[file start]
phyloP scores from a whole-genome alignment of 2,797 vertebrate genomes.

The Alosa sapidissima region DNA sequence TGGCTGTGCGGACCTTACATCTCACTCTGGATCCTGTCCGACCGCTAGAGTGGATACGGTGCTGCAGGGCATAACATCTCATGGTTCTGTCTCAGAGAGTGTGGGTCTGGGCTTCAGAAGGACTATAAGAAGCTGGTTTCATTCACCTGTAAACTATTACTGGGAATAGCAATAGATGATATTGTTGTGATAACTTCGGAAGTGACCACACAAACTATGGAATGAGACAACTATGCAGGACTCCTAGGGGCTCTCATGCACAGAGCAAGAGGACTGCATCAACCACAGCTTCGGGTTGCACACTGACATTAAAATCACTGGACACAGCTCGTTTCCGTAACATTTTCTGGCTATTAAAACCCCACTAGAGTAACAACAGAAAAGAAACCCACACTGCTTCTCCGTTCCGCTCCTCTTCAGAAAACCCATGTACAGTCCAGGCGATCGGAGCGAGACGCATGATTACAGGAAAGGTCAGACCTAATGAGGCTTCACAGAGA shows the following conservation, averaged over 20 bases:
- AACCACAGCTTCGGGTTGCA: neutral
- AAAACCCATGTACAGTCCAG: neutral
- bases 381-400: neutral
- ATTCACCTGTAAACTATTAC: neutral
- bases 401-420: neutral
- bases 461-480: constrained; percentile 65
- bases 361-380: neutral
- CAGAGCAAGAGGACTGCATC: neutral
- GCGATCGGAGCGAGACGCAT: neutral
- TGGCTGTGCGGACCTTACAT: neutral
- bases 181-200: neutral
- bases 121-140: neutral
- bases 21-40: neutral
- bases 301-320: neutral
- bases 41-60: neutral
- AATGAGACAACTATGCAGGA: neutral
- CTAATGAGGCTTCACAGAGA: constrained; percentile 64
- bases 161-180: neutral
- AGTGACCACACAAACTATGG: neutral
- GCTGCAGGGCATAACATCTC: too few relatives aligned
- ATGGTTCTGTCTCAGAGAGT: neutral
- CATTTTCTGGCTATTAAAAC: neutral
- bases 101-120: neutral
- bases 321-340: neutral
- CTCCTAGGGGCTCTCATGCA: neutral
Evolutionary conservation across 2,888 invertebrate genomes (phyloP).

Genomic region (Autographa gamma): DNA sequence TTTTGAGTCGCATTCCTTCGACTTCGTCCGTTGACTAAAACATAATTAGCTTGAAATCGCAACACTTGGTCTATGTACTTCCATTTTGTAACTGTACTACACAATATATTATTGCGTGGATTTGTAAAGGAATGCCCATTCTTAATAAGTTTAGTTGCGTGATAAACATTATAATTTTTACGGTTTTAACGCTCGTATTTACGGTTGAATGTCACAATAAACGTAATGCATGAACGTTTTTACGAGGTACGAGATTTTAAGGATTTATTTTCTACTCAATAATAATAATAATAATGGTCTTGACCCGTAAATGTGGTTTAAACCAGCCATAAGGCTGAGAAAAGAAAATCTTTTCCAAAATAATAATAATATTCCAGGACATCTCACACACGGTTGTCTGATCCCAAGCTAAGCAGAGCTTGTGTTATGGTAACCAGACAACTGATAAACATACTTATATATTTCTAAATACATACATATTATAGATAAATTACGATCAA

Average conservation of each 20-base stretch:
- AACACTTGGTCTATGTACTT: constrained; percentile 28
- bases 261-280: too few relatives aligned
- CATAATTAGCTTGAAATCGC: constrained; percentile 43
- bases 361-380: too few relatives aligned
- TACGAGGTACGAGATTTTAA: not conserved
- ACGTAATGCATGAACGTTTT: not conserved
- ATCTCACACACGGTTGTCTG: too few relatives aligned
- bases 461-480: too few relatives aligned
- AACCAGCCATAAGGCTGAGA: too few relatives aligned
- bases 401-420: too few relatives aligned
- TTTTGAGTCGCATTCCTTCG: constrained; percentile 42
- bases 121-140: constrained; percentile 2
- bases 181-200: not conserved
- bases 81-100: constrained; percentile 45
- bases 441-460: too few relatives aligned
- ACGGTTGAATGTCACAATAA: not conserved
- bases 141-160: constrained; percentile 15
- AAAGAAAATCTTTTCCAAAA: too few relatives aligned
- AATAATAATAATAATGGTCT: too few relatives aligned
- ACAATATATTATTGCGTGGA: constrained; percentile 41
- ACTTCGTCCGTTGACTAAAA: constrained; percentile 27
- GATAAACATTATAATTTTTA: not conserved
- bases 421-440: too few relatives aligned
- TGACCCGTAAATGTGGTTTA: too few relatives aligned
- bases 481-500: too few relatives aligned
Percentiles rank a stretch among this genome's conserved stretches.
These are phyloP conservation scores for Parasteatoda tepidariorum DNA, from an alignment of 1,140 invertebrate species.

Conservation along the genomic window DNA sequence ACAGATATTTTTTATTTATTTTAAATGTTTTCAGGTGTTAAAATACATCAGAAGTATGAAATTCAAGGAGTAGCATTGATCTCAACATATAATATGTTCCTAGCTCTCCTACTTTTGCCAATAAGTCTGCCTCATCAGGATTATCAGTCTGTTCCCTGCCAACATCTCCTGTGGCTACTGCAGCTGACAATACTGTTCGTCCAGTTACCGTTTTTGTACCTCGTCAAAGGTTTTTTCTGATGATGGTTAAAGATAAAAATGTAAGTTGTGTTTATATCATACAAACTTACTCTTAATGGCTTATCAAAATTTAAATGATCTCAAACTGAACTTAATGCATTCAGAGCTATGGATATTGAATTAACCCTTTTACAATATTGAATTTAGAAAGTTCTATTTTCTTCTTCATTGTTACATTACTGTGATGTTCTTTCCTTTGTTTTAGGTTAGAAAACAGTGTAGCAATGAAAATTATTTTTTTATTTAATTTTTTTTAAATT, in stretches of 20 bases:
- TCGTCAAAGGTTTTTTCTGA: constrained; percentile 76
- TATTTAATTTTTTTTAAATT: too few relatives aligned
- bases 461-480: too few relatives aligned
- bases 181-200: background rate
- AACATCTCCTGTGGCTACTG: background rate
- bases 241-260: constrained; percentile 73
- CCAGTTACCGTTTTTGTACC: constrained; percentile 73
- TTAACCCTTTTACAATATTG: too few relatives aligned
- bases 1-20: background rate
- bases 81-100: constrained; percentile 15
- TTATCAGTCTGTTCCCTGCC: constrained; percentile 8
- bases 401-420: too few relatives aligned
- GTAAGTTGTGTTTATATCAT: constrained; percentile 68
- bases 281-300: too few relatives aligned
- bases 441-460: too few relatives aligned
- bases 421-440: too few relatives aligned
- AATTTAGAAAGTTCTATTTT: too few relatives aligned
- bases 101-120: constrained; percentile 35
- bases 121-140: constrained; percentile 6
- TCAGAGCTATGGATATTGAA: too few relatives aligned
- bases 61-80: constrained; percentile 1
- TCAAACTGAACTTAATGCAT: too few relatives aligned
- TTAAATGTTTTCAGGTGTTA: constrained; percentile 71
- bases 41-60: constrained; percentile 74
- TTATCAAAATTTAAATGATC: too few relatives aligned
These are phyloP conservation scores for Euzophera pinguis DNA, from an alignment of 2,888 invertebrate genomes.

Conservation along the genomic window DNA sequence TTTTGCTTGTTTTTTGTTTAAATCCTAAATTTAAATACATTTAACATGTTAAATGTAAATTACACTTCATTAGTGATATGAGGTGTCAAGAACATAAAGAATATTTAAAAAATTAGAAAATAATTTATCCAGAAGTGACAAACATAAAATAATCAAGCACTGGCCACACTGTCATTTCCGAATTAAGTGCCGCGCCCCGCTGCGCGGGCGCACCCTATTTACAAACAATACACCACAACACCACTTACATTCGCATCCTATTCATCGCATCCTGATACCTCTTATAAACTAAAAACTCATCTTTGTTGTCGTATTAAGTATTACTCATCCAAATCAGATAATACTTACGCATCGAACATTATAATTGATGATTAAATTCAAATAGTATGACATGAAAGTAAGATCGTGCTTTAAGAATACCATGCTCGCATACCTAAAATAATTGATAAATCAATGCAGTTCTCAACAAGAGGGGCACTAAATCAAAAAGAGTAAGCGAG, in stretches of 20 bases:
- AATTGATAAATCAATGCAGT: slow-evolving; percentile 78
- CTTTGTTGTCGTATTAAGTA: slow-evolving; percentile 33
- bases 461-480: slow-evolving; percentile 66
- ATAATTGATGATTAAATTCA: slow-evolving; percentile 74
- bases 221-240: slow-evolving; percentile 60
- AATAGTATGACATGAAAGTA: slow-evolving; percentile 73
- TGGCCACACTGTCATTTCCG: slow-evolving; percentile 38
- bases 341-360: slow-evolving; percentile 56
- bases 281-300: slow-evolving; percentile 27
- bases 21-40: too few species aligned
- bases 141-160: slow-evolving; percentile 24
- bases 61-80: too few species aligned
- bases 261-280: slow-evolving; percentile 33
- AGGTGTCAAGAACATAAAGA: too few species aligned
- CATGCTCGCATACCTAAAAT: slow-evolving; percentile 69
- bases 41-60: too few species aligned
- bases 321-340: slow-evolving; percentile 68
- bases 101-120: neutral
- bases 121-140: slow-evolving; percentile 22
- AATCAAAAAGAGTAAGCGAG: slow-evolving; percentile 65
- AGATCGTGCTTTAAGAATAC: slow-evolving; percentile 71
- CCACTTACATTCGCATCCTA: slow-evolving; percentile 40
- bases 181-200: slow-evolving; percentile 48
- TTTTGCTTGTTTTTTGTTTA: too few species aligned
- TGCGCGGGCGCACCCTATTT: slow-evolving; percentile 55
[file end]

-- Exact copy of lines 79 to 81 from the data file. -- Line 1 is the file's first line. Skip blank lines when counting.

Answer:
- bases 61-80: constrained; percentile 1
- TCAAACTGAACTTAATGCAT: too few relatives aligned
- TTAAATGTTTTCAGGTGTTA: constrained; percentile 71